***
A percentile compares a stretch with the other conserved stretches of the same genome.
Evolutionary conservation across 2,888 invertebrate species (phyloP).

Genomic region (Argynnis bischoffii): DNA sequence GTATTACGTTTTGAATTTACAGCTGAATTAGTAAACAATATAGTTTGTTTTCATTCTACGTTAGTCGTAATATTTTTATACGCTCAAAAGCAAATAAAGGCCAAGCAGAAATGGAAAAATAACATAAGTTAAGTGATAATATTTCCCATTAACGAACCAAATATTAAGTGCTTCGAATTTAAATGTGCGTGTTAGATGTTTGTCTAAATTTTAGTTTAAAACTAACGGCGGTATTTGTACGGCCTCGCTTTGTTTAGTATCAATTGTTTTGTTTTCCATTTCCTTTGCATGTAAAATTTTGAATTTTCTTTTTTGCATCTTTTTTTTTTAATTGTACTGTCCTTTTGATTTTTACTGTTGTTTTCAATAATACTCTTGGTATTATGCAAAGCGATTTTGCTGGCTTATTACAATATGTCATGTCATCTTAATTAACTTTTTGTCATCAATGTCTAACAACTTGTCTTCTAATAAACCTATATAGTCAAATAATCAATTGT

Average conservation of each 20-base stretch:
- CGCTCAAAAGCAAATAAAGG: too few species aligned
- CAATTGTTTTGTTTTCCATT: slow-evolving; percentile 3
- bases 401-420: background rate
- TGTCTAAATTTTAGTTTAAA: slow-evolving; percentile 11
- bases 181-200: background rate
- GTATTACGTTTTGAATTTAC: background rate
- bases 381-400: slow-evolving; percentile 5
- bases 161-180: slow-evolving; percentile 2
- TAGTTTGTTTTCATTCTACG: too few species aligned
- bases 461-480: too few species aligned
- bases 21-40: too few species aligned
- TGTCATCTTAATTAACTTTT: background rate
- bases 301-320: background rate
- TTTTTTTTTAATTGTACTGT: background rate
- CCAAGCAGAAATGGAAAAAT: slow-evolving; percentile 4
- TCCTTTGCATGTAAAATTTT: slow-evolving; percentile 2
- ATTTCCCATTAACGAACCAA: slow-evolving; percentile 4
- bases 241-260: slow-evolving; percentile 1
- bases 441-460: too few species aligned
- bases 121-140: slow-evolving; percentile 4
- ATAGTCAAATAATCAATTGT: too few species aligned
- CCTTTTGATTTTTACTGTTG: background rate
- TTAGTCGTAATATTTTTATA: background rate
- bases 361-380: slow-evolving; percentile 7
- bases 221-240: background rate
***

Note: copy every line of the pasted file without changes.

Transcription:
A percentile compares a stretch with the other conserved stretches of the same genome.
Evolutionary conservation across 2,888 invertebrate species (phyloP).

Genomic region (Argynnis bischoffii): DNA sequence GTATTACGTTTTGAATTTACAGCTGAATTAGTAAACAATATAGTTTGTTTTCATTCTACGTTAGTCGTAATATTTTTATACGCTCAAAAGCAAATAAAGGCCAAGCAGAAATGGAAAAATAACATAAGTTAAGTGATAATATTTCCCATTAACGAACCAAATATTAAGTGCTTCGAATTTAAATGTGCGTGTTAGATGTTTGTCTAAATTTTAGTTTAAAACTAACGGCGGTATTTGTACGGCCTCGCTTTGTTTAGTATCAATTGTTTTGTTTTCCATTTCCTTTGCATGTAAAATTTTGAATTTTCTTTTTTGCATCTTTTTTTTTTAATTGTACTGTCCTTTTGATTTTTACTGTTGTTTTCAATAATACTCTTGGTATTATGCAAAGCGATTTTGCTGGCTTATTACAATATGTCATGTCATCTTAATTAACTTTTTGTCATCAATGTCTAACAACTTGTCTTCTAATAAACCTATATAGTCAAATAATCAATTGT

Average conservation of each 20-base stretch:
- CGCTCAAAAGCAAATAAAGG: too few species aligned
- CAATTGTTTTGTTTTCCATT: slow-evolving; percentile 3
- bases 401-420: background rate
- TGTCTAAATTTTAGTTTAAA: slow-evolving; percentile 11
- bases 181-200: background rate
- GTATTACGTTTTGAATTTAC: background rate
- bases 381-400: slow-evolving; percentile 5
- bases 161-180: slow-evolving; percentile 2
- TAGTTTGTTTTCATTCTACG: too few species aligned
- bases 461-480: too few species aligned
- bases 21-40: too few species aligned
- TGTCATCTTAATTAACTTTT: background rate
- bases 301-320: background rate
- TTTTTTTTTAATTGTACTGT: background rate
- CCAAGCAGAAATGGAAAAAT: slow-evolving; percentile 4
- TCCTTTGCATGTAAAATTTT: slow-evolving; percentile 2
- ATTTCCCATTAACGAACCAA: slow-evolving; percentile 4
- bases 241-260: slow-evolving; percentile 1
- bases 441-460: too few species aligned
- bases 121-140: slow-evolving; percentile 4
- ATAGTCAAATAATCAATTGT: too few species aligned
- CCTTTTGATTTTTACTGTTG: background rate
- TTAGTCGTAATATTTTTATA: background rate
- bases 361-380: slow-evolving; percentile 7
- bases 221-240: background rate